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Rheumatology (Oxford). 2016 May;55(5):789-800. doi: 10.1093/rheumatology/kev385. Epub 2015 Dec 14.

Is salivary gland ultrasonography a useful tool in Sjögren's syndrome? A systematic review.

Author information

1
Department of Rheumatology, La Cavale Blanche University Hospital, Department of Rheumatology-ERI 29, Brittany University, Brest, France.
2
Institute of Rheumatology, School of Medicine, University of Belgrade, Belgrade, Serbia.
3
Department of Clinical Dentistry, Section for Oral and Maxillofacial Radiology, University of Bergen, Bergen, Norway.
4
Department of Pathophysiology, School of Medicine, National University of Athens, Athens, Greece.
5
Department of Rheumatology, Skåne University Hospital, Malmö, Sweden.
6
Department of Diagnostic and Interventional Radiology.
7
Rheumatology Unit, University of Pisa, Pisa, Italy.
8
Department of Rheumatology and Clinical Immunology.
9
Department of Oral and Maxillofacial Surgery, University of Groningen, University Medical Center Groningen, Groningen, the Netherlands.
10
Department of Rheumatology, University Medical Centre, Ljubljana, Slovenia.
11
Rheumatology Clinic, DSMB, Department of Medical and Biological Sciences, University Hospital 'Santa Maria della Misericordia', Udine, Italy.
12
INSERM, CIC 1412, Brest Medical University Hospital, Brest, France and.
13
New Queen Elizabeth Hospital, Mindelsohn Way, Edgbaston, Birmingham B15 2WB, UK.
14
Department of Rheumatology, La Cavale Blanche University Hospital, Department of Rheumatology-ERI 29, Brittany University, Brest, France, valerie.devauchelle-pensec@chu-brest.fr.

Abstract

OBJECTIVE:

Ultrasonography (US) is a sensitive tool in the diagnosis of major salivary gland abnormalities in primary Sjögren's syndrome (pSS). The aim of this systematic review was to assess the metric properties of this technique.

METHODS:

PUBMED and EMBASE databases were searched. All publications between January 1988 and January 2013 were considered. Data were extracted from the articles meeting the inclusion criteria according to US definition of salivary gland scoring system and metric properties studied. The type and number of glands tested, study design and metric properties according to OMERACT filter (truth, discrimination, feasibility) were assessed.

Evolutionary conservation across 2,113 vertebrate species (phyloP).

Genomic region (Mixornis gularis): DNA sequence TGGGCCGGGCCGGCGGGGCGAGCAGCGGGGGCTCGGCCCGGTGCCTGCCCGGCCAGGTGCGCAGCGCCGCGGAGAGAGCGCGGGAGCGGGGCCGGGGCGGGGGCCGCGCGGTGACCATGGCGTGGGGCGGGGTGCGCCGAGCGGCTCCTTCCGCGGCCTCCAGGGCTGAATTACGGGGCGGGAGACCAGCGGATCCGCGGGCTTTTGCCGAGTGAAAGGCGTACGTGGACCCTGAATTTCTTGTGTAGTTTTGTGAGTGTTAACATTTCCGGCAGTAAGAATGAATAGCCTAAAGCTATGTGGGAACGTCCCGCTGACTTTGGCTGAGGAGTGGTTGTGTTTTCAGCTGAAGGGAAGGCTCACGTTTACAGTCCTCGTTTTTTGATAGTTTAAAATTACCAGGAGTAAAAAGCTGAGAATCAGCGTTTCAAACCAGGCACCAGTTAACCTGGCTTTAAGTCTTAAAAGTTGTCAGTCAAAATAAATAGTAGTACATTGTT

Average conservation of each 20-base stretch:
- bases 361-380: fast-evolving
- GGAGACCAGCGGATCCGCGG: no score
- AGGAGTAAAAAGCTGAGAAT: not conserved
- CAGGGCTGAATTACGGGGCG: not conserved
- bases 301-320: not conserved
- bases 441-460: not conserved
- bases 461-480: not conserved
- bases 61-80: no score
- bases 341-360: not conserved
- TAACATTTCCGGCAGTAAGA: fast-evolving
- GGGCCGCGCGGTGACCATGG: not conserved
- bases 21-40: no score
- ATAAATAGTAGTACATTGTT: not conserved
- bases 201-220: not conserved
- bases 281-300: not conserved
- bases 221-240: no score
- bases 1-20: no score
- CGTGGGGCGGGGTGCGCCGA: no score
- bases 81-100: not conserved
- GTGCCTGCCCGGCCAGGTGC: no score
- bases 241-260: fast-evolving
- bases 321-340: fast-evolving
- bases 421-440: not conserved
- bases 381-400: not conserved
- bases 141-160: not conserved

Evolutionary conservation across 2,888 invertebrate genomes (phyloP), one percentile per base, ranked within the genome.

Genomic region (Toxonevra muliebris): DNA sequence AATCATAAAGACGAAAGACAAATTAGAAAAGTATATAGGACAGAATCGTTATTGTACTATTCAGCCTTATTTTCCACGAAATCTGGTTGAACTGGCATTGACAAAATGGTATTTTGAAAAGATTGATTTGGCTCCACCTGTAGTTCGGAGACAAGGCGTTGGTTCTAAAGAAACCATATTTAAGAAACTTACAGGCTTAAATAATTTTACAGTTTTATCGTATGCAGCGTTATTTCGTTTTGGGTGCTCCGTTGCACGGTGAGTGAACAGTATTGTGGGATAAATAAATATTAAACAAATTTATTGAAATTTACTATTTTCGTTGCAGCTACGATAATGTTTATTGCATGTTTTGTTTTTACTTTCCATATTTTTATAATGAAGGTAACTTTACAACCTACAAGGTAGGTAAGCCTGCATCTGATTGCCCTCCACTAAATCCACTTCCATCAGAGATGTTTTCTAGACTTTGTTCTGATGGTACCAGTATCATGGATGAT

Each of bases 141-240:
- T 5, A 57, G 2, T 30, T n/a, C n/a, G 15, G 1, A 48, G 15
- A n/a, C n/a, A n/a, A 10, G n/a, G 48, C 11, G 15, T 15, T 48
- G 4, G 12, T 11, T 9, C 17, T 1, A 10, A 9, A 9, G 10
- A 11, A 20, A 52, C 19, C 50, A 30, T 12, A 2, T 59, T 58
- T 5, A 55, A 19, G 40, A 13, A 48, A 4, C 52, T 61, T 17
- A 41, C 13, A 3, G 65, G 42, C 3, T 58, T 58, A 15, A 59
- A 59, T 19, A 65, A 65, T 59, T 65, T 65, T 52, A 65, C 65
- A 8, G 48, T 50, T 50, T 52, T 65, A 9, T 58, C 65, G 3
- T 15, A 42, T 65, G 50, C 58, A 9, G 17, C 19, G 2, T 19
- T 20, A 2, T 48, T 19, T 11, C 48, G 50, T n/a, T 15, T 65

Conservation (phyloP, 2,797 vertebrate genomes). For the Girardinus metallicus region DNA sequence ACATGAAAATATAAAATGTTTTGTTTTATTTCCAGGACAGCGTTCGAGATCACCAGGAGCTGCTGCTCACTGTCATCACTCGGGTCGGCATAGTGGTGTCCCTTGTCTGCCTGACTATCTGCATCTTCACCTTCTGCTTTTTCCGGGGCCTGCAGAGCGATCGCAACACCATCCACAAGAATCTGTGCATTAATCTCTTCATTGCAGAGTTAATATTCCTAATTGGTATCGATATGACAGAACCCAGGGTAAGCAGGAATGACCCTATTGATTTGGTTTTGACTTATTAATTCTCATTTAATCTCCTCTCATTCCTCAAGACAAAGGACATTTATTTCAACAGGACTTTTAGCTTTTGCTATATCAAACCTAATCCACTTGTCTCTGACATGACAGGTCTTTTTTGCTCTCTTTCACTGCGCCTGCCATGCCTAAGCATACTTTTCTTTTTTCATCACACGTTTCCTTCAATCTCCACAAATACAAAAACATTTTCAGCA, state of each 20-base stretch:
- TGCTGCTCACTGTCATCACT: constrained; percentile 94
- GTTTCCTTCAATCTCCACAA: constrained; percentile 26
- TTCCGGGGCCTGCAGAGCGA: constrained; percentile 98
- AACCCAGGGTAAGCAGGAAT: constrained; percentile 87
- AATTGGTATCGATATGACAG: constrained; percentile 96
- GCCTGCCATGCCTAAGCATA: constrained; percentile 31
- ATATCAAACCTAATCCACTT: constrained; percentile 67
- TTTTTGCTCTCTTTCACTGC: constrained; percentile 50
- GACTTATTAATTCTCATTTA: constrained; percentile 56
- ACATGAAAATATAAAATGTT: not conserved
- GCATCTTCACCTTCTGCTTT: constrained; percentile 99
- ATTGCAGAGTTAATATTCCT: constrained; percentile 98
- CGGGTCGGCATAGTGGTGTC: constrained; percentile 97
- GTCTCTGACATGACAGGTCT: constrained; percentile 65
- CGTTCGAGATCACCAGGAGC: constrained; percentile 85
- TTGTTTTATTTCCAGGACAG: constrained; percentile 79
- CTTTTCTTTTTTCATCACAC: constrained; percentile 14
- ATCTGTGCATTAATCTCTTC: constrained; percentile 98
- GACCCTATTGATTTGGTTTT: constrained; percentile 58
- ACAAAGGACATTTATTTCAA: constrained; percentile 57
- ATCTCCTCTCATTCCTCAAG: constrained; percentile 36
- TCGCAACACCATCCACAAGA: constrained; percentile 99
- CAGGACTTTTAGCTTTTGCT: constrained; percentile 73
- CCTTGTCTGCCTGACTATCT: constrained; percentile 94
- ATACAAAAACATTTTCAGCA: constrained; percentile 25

RESULTS:

Of 167 publications identified initially with PUBMED and EMBASE, 31 met the inclusion criteria. The number of pSS patients varied among the studies from 16 to 140. The diagnosis of pSS was in line in most of the cases with the American-European Consensus Group (AECG) classification criteria for Sjögren's syndrome. The US examination was performed in suspected pSS only in studies in which the sensitivity ranged from 45.8 to 91.6% and specificity from 73 to 98.1%. There was heterogeneity in regard to the definition of US in B-mode and few studies used US in colour Doppler. Few studies reported reliability of US and sensitivity to change in pSS.

CONCLUSION:

US is a valuable tool for detecting salivary gland abnormalities in pSS. Its reliability has been poorly investigated and there is considerable variation in the definition of US abnormalities. Further studies are required to validate and standardize the US definition of salivary gland in pSS.

KEYWORDS:

primary Sjögren’s syndrome; reliability; reproducibility; salivary gland; ultrasonography; validity

PMID:
26667216
DOI:
10.1093/rheumatology/kev385
[Indexed for MEDLINE]

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